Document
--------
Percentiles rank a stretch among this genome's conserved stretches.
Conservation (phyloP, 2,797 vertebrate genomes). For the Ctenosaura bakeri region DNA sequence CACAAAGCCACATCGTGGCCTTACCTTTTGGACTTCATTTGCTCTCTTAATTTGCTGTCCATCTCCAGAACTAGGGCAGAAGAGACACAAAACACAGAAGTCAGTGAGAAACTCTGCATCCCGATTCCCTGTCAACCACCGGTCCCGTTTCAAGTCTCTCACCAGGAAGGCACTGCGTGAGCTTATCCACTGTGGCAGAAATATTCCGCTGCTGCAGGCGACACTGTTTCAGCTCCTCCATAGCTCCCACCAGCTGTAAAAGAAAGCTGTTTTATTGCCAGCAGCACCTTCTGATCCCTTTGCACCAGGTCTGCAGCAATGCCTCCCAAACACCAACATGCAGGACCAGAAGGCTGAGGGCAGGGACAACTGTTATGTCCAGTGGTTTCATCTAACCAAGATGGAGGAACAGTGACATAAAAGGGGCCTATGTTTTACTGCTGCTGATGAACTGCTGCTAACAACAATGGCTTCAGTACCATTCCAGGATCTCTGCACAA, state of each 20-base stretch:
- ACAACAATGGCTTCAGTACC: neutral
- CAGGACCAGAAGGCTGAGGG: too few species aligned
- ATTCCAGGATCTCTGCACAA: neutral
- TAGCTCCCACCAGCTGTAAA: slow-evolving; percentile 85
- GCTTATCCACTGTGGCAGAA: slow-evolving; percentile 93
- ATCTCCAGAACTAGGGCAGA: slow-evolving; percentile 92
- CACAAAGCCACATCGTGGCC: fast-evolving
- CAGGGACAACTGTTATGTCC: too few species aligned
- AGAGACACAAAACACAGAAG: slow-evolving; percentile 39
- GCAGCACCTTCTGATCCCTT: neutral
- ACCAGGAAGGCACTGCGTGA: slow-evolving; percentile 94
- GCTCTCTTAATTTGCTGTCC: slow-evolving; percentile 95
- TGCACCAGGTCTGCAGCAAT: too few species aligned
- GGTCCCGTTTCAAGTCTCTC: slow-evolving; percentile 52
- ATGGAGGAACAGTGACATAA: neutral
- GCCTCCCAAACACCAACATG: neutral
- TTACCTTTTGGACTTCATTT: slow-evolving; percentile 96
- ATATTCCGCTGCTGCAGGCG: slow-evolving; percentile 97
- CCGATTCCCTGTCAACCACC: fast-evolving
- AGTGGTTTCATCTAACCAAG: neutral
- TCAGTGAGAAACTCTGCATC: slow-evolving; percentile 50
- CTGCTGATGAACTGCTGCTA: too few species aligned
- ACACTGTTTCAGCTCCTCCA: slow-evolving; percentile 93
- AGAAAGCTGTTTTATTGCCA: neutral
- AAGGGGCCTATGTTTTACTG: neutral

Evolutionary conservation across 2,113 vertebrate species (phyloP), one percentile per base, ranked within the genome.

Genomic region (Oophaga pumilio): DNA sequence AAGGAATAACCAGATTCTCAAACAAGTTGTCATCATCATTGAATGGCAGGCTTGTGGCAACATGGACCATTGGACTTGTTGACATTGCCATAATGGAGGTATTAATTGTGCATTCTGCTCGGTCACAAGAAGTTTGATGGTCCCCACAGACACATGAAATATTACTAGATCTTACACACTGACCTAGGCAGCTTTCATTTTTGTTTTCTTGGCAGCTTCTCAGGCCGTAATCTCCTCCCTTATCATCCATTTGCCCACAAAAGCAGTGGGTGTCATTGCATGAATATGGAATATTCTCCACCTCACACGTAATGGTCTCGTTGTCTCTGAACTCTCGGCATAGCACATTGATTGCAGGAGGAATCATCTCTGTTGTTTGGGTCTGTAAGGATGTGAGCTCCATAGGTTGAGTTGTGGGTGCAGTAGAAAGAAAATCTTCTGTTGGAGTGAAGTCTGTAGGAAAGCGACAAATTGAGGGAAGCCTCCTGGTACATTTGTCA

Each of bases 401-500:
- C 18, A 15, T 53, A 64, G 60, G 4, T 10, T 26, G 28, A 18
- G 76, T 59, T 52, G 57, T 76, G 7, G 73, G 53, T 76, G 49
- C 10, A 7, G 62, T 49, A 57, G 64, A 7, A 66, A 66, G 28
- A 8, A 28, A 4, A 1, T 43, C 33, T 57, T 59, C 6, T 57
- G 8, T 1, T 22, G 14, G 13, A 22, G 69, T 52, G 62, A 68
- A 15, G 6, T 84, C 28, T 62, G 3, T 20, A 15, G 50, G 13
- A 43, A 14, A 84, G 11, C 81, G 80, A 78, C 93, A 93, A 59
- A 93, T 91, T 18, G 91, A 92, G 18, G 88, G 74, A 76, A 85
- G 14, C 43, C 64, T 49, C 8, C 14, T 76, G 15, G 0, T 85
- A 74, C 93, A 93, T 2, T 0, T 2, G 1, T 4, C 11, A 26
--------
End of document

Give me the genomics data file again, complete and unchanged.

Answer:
Percentiles rank a stretch among this genome's conserved stretches.
Conservation (phyloP, 2,797 vertebrate genomes). For the Ctenosaura bakeri region DNA sequence CACAAAGCCACATCGTGGCCTTACCTTTTGGACTTCATTTGCTCTCTTAATTTGCTGTCCATCTCCAGAACTAGGGCAGAAGAGACACAAAACACAGAAGTCAGTGAGAAACTCTGCATCCCGATTCCCTGTCAACCACCGGTCCCGTTTCAAGTCTCTCACCAGGAAGGCACTGCGTGAGCTTATCCACTGTGGCAGAAATATTCCGCTGCTGCAGGCGACACTGTTTCAGCTCCTCCATAGCTCCCACCAGCTGTAAAAGAAAGCTGTTTTATTGCCAGCAGCACCTTCTGATCCCTTTGCACCAGGTCTGCAGCAATGCCTCCCAAACACCAACATGCAGGACCAGAAGGCTGAGGGCAGGGACAACTGTTATGTCCAGTGGTTTCATCTAACCAAGATGGAGGAACAGTGACATAAAAGGGGCCTATGTTTTACTGCTGCTGATGAACTGCTGCTAACAACAATGGCTTCAGTACCATTCCAGGATCTCTGCACAA, state of each 20-base stretch:
- ACAACAATGGCTTCAGTACC: neutral
- CAGGACCAGAAGGCTGAGGG: too few species aligned
- ATTCCAGGATCTCTGCACAA: neutral
- TAGCTCCCACCAGCTGTAAA: slow-evolving; percentile 85
- GCTTATCCACTGTGGCAGAA: slow-evolving; percentile 93
- ATCTCCAGAACTAGGGCAGA: slow-evolving; percentile 92
- CACAAAGCCACATCGTGGCC: fast-evolving
- CAGGGACAACTGTTATGTCC: too few species aligned
- AGAGACACAAAACACAGAAG: slow-evolving; percentile 39
- GCAGCACCTTCTGATCCCTT: neutral
- ACCAGGAAGGCACTGCGTGA: slow-evolving; percentile 94
- GCTCTCTTAATTTGCTGTCC: slow-evolving; percentile 95
- TGCACCAGGTCTGCAGCAAT: too few species aligned
- GGTCCCGTTTCAAGTCTCTC: slow-evolving; percentile 52
- ATGGAGGAACAGTGACATAA: neutral
- GCCTCCCAAACACCAACATG: neutral
- TTACCTTTTGGACTTCATTT: slow-evolving; percentile 96
- ATATTCCGCTGCTGCAGGCG: slow-evolving; percentile 97
- CCGATTCCCTGTCAACCACC: fast-evolving
- AGTGGTTTCATCTAACCAAG: neutral
- TCAGTGAGAAACTCTGCATC: slow-evolving; percentile 50
- CTGCTGATGAACTGCTGCTA: too few species aligned
- ACACTGTTTCAGCTCCTCCA: slow-evolving; percentile 93
- AGAAAGCTGTTTTATTGCCA: neutral
- AAGGGGCCTATGTTTTACTG: neutral

Evolutionary conservation across 2,113 vertebrate species (phyloP), one percentile per base, ranked within the genome.

Genomic region (Oophaga pumilio): DNA sequence AAGGAATAACCAGATTCTCAAACAAGTTGTCATCATCATTGAATGGCAGGCTTGTGGCAACATGGACCATTGGACTTGTTGACATTGCCATAATGGAGGTATTAATTGTGCATTCTGCTCGGTCACAAGAAGTTTGATGGTCCCCACAGACACATGAAATATTACTAGATCTTACACACTGACCTAGGCAGCTTTCATTTTTGTTTTCTTGGCAGCTTCTCAGGCCGTAATCTCCTCCCTTATCATCCATTTGCCCACAAAAGCAGTGGGTGTCATTGCATGAATATGGAATATTCTCCACCTCACACGTAATGGTCTCGTTGTCTCTGAACTCTCGGCATAGCACATTGATTGCAGGAGGAATCATCTCTGTTGTTTGGGTCTGTAAGGATGTGAGCTCCATAGGTTGAGTTGTGGGTGCAGTAGAAAGAAAATCTTCTGTTGGAGTGAAGTCTGTAGGAAAGCGACAAATTGAGGGAAGCCTCCTGGTACATTTGTCA

Each of bases 401-500:
- C 18, A 15, T 53, A 64, G 60, G 4, T 10, T 26, G 28, A 18
- G 76, T 59, T 52, G 57, T 76, G 7, G 73, G 53, T 76, G 49
- C 10, A 7, G 62, T 49, A 57, G 64, A 7, A 66, A 66, G 28
- A 8, A 28, A 4, A 1, T 43, C 33, T 57, T 59, C 6, T 57
- G 8, T 1, T 22, G 14, G 13, A 22, G 69, T 52, G 62, A 68
- A 15, G 6, T 84, C 28, T 62, G 3, T 20, A 15, G 50, G 13
- A 43, A 14, A 84, G 11, C 81, G 80, A 78, C 93, A 93, A 59
- A 93, T 91, T 18, G 91, A 92, G 18, G 88, G 74, A 76, A 85
- G 14, C 43, C 64, T 49, C 8, C 14, T 76, G 15, G 0, T 85
- A 74, C 93, A 93, T 2, T 0, T 2, G 1, T 4, C 11, A 26